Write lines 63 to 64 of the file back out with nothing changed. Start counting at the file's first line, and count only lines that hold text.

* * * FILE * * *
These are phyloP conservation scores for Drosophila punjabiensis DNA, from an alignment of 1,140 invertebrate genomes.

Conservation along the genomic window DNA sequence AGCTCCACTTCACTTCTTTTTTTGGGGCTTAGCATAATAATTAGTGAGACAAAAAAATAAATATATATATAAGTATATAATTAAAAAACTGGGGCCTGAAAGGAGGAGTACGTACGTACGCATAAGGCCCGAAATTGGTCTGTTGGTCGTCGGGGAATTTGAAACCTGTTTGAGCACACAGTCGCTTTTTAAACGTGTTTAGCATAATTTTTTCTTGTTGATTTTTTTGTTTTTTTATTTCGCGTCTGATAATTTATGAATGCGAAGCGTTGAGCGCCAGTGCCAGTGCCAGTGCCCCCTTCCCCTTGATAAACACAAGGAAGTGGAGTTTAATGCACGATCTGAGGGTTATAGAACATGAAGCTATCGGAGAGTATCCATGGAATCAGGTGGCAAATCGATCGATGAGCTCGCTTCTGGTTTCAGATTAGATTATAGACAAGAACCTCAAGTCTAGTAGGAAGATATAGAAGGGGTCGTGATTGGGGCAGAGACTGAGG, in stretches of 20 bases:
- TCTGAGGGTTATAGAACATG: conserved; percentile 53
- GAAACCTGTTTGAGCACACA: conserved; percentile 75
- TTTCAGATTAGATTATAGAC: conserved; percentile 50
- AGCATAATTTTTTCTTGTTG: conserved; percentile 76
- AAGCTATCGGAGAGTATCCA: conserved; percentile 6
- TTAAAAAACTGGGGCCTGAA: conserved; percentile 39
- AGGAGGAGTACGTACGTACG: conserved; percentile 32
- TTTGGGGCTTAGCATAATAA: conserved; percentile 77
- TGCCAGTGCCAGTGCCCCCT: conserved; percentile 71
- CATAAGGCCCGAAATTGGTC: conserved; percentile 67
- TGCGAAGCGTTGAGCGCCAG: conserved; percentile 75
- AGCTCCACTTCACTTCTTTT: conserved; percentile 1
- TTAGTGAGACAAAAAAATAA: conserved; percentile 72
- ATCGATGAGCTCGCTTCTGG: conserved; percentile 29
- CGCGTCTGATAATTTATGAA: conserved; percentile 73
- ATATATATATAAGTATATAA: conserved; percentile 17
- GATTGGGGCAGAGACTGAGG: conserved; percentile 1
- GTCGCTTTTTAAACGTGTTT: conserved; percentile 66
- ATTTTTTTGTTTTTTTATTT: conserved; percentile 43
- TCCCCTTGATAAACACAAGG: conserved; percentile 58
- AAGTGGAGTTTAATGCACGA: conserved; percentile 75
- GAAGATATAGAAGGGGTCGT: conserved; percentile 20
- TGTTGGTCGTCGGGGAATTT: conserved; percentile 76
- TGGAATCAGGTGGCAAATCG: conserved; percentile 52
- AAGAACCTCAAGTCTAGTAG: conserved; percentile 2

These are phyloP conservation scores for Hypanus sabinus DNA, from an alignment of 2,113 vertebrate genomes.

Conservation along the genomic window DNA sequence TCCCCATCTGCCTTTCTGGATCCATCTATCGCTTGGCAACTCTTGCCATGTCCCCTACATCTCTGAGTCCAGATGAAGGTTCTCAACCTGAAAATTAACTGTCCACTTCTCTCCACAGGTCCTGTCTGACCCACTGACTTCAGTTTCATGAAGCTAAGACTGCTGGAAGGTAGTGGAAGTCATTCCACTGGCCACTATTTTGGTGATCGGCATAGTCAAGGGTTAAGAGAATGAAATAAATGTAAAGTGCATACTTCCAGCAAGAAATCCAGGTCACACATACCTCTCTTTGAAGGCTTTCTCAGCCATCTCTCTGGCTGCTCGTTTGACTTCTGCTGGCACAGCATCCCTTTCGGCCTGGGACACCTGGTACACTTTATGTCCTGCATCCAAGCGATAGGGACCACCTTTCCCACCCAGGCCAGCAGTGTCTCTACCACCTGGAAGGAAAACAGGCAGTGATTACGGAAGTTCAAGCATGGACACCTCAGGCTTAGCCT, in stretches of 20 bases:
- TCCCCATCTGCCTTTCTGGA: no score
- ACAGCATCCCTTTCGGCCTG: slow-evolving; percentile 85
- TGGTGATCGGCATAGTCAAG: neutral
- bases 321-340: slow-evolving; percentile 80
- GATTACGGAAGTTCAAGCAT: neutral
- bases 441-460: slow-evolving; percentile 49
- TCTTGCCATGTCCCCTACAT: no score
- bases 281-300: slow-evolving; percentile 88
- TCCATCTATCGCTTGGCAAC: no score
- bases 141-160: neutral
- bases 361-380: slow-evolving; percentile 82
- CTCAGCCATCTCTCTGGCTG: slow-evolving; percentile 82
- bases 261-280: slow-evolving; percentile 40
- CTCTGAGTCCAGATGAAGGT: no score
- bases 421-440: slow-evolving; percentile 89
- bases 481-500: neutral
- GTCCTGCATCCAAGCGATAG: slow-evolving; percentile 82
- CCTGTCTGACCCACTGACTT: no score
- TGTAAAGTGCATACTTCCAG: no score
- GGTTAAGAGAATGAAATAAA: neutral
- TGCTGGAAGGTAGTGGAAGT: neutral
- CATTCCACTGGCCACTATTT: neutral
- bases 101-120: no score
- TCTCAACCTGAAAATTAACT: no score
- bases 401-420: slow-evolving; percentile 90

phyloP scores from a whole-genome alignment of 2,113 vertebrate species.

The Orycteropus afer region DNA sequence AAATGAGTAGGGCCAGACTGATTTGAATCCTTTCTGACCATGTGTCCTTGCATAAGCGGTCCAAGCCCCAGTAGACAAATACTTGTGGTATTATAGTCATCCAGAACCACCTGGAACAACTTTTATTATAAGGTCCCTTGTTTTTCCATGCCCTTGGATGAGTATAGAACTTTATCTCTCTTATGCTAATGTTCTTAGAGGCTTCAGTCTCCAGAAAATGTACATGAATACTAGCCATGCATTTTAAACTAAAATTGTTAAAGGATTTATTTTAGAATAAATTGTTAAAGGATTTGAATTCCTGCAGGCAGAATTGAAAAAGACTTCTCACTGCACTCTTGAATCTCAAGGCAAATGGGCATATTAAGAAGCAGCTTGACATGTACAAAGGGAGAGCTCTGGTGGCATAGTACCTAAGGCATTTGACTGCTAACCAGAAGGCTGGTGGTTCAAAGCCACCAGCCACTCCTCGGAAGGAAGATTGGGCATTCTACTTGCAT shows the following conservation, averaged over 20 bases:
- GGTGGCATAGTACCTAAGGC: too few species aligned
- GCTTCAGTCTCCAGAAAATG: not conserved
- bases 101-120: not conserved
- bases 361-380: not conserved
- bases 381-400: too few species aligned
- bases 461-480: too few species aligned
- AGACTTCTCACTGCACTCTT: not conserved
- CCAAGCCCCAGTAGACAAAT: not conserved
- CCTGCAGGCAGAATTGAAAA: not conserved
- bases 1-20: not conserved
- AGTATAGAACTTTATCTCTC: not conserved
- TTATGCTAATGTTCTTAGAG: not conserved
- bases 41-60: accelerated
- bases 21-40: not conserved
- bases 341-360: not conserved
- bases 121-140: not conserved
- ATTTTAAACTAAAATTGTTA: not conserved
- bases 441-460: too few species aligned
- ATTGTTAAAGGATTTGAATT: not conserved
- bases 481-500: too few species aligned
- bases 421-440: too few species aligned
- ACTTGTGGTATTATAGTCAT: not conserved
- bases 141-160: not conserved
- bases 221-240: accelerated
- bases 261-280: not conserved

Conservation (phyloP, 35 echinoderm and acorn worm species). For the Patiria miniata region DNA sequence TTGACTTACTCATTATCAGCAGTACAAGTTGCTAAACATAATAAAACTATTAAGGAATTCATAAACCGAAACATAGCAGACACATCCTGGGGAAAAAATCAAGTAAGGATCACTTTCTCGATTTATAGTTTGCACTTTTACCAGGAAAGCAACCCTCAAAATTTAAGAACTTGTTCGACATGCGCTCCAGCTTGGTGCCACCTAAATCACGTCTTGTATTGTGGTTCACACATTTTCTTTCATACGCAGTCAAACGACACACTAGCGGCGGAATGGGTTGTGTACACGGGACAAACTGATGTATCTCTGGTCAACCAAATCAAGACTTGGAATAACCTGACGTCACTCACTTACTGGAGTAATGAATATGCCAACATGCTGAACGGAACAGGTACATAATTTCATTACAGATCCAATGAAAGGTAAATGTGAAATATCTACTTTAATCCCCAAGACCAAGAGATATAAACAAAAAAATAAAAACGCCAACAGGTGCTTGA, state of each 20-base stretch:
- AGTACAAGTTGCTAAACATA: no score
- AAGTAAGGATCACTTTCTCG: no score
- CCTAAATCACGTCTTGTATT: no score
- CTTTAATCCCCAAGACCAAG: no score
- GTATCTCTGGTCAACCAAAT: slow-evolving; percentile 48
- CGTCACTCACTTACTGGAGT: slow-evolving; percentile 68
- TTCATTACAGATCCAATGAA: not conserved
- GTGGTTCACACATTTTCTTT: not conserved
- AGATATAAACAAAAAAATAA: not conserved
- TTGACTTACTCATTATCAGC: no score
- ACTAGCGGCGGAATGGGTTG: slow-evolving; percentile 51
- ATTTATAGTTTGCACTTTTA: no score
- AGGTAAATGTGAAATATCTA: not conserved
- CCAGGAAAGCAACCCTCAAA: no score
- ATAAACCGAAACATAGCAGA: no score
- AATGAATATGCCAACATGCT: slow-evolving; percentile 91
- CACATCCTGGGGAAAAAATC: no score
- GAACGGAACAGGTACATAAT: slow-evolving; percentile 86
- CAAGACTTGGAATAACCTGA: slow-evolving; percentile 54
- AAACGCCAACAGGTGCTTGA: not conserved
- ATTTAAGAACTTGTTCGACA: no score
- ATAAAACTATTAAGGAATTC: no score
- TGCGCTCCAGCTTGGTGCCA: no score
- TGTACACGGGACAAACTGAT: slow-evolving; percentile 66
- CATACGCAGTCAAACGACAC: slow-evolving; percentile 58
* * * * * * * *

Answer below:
- AGACTTCTCACTGCACTCTT: not conserved
- CCAAGCCCCAGTAGACAAAT: not conserved